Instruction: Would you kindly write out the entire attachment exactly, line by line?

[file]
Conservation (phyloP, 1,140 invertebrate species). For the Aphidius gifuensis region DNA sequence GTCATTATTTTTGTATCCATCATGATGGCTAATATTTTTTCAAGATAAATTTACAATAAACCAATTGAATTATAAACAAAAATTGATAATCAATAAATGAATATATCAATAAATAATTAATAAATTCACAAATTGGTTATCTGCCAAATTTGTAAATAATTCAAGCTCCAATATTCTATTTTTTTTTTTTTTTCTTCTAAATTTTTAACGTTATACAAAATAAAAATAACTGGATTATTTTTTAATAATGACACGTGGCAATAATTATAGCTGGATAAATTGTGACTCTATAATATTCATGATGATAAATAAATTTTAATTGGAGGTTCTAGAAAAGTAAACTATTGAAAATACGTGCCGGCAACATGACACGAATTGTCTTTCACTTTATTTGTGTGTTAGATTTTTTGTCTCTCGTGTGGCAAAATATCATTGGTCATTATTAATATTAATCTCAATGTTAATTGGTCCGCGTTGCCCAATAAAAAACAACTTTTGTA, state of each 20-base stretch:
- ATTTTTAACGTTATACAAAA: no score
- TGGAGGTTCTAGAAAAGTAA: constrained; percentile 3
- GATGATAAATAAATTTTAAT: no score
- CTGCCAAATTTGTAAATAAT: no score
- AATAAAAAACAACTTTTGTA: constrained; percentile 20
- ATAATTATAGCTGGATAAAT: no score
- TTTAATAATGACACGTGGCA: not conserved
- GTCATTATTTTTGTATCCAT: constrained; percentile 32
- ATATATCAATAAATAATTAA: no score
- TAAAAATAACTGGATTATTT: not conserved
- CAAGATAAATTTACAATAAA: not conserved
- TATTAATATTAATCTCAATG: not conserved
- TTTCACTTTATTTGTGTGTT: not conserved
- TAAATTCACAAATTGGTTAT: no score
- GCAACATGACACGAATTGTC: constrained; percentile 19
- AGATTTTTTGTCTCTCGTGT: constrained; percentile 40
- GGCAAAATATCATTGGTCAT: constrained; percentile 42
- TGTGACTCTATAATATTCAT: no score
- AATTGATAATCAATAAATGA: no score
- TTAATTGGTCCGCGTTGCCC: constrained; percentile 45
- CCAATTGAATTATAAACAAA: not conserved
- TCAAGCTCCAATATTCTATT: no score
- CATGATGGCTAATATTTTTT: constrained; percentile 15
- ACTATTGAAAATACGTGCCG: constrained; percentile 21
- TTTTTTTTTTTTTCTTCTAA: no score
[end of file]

Conservation (phyloP, 1,140 invertebrate species). For the Aphidius gifuensis region DNA sequence GTCATTATTTTTGTATCCATCATGATGGCTAATATTTTTTCAAGATAAATTTACAATAAACCAATTGAATTATAAACAAAAATTGATAATCAATAAATGAATATATCAATAAATAATTAATAAATTCACAAATTGGTTATCTGCCAAATTTGTAAATAATTCAAGCTCCAATATTCTATTTTTTTTTTTTTTTCTTCTAAATTTTTAACGTTATACAAAATAAAAATAACTGGATTATTTTTTAATAATGACACGTGGCAATAATTATAGCTGGATAAATTGTGACTCTATAATATTCATGATGATAAATAAATTTTAATTGGAGGTTCTAGAAAAGTAAACTATTGAAAATACGTGCCGGCAACATGACACGAATTGTCTTTCACTTTATTTGTGTGTTAGATTTTTTGTCTCTCGTGTGGCAAAATATCATTGGTCATTATTAATATTAATCTCAATGTTAATTGGTCCGCGTTGCCCAATAAAAAACAACTTTTGTA, state of each 20-base stretch:
- ATTTTTAACGTTATACAAAA: no score
- TGGAGGTTCTAGAAAAGTAA: constrained; percentile 3
- GATGATAAATAAATTTTAAT: no score
- CTGCCAAATTTGTAAATAAT: no score
- AATAAAAAACAACTTTTGTA: constrained; percentile 20
- ATAATTATAGCTGGATAAAT: no score
- TTTAATAATGACACGTGGCA: not conserved
- GTCATTATTTTTGTATCCAT: constrained; percentile 32
- ATATATCAATAAATAATTAA: no score
- TAAAAATAACTGGATTATTT: not conserved
- CAAGATAAATTTACAATAAA: not conserved
- TATTAATATTAATCTCAATG: not conserved
- TTTCACTTTATTTGTGTGTT: not conserved
- TAAATTCACAAATTGGTTAT: no score
- GCAACATGACACGAATTGTC: constrained; percentile 19
- AGATTTTTTGTCTCTCGTGT: constrained; percentile 40
- GGCAAAATATCATTGGTCAT: constrained; percentile 42
- TGTGACTCTATAATATTCAT: no score
- AATTGATAATCAATAAATGA: no score
- TTAATTGGTCCGCGTTGCCC: constrained; percentile 45
- CCAATTGAATTATAAACAAA: not conserved
- TCAAGCTCCAATATTCTATT: no score
- CATGATGGCTAATATTTTTT: constrained; percentile 15
- ACTATTGAAAATACGTGCCG: constrained; percentile 21
- TTTTTTTTTTTTTCTTCTAA: no score